Tea contains an amino acid called l-theanine which is a relaxant and helps with anxiety, the effect actually increases when mixed with caffeine which is one reason why you dont get a coffee-like...

          Tea contains an amino acid called l-theanine which is a relaxant and helps with anxiety, the effect actually increases when mixed with caffeine which is one reason why you dont get a coffee-like buzz with most tea.

          4 votes
        2. [4]
          Thra11
          Link Parent
          Apparently, a cup of green tea contains slightly less caffeine (~33mg) than black tea. However, given those quantities... 2-3 litres @ 132mg/litre = 264-396mg caffeine in the green tea 0,5-1,25...

          Apparently, a cup of green tea contains slightly less caffeine (~33mg) than black tea. However, given those quantities...

          2-3 litres @ 132mg/litre = 264-396mg caffeine in the green tea
          0,5-1,25 litres @ 380mg/litre = 190-475mg caffeine in the coffees

          So, on average (330mg vs. 332mg) they're about the same quantity of caffeine.

          it's spread out over the day more.

          I wonder if there's some sort of threshold you need to get over to suppress some of the withdrawal effects, and the more spread out dosage isn't quite getting there.

          2 votes
          1. [3]
            sandaltree
            Link Parent
            It's a common misconception that green tea contains less caffeine than black tea. See here: https://camellia-sinensis.com/en/analysis-of-caffeine. Mostly it has to with other factors. The studies...

            It's a common misconception that green tea contains less caffeine than black tea. See here: https://camellia-sinensis.com/en/analysis-of-caffeine. Mostly it has to with other factors. The studies are also published, but at least for me they are paywalled. Matcha is the way to go if you want to get a caffeine kick from tea.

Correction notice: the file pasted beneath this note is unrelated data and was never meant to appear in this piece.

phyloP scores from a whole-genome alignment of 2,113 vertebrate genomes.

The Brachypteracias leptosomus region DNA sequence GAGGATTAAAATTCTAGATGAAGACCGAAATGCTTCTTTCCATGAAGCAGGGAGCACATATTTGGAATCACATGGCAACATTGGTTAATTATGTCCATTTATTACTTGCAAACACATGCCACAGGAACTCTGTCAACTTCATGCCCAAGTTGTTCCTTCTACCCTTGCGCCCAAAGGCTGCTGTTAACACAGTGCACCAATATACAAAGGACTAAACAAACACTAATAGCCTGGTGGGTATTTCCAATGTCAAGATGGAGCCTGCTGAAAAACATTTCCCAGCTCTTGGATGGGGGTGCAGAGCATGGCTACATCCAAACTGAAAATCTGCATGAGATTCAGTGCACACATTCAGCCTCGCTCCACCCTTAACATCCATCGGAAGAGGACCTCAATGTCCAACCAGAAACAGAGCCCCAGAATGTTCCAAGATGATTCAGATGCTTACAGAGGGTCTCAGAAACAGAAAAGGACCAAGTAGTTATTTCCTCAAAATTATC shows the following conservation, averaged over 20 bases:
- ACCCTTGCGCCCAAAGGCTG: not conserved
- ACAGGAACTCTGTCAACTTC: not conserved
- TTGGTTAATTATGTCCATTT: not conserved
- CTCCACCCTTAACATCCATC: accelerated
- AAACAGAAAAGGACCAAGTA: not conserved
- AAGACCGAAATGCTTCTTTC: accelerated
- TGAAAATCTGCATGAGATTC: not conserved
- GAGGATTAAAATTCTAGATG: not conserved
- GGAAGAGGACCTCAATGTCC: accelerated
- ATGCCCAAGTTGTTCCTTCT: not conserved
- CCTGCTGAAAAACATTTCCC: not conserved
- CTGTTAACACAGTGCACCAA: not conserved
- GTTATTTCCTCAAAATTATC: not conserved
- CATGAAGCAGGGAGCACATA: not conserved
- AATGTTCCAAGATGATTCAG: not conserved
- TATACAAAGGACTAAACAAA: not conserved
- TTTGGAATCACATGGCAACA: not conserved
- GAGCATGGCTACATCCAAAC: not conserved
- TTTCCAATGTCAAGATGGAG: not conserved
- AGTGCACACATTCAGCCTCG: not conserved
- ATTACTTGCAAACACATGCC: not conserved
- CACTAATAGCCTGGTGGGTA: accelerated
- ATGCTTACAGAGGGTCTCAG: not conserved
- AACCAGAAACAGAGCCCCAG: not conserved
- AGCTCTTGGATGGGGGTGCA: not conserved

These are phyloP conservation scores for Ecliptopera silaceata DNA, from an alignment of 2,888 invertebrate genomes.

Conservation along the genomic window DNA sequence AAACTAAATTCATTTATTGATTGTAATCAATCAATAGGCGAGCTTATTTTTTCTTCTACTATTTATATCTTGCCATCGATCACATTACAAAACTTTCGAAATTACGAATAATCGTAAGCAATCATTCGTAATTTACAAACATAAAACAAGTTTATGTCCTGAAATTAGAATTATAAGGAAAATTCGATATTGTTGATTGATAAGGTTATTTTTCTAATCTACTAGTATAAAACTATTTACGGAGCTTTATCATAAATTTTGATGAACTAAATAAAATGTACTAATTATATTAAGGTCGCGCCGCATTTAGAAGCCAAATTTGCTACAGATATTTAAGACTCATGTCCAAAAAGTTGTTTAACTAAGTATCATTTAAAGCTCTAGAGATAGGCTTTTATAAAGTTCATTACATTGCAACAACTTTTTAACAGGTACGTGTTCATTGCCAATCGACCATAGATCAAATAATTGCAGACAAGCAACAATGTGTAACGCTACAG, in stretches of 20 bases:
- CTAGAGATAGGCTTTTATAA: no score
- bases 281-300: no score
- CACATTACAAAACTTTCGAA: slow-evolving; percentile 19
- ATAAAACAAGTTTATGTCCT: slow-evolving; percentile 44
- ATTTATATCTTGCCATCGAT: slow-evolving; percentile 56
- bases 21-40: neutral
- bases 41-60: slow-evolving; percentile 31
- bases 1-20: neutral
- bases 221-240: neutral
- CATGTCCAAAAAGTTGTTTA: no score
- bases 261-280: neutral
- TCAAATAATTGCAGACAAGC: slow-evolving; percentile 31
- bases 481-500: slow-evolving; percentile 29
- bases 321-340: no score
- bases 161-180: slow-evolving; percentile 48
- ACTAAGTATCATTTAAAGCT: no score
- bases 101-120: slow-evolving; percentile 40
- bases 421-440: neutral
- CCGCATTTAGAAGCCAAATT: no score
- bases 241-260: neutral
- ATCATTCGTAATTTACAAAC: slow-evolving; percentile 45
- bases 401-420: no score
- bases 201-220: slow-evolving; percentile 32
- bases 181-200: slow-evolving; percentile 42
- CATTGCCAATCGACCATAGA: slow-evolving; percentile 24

1 vote
            1. [2]
              Thra11
              Link Parent
              Do you have any other sources, as that one doesn't appear to properly describe their method? It's not clear if they're trying to keep everything constant apart from the leaves, or whether they're...

              Do you have any other sources, as that one doesn't appear to properly describe their method? It's not clear if they're trying to keep everything constant apart from the leaves, or whether they're brewing each tea as it would 'normally' be brewed. Green teas are usually brewed using cooler water, which may reduce caffeine extraction.

              1 vote
              1. sandaltree
                Link Parent
                It does say: But yeah, that was just a quick find and it's not a proper research article. The articles I found were paywalled, and I don't have time to do a deep dive into it at the moment. But we...

                It does say:

                The analyses were conducted so that the results reflect what the tea drinker gets from their cup, in the context of daily consumption.

                But yeah, that was just a quick find and it's not a proper research article. The articles I found were paywalled, and I don't have time to do a deep dive into it at the moment. But we can at least conclude there are a multitude of factors that go into it.

                2 votes
  8. Eric_the_Cerise
    Link
    Coincidentally, I just quit caffeine about a month ago ... probably just temporary, but I don't know when/if I'll go back. I did have headache and tired/fuzzy feeling for ~2 days after quitting --...

    Coincidentally, I just quit caffeine about a month ago ... probably just temporary, but I don't know when/if I'll go back. I did have headache and tired/fuzzy feeling for ~2 days after quitting -- although I was also fasting at the time, so hard to say what caused what.

    But really, since then, I haven't noticed much difference in my mental acuity or anything. I just feel back to normal (whatever that means).

    2 votes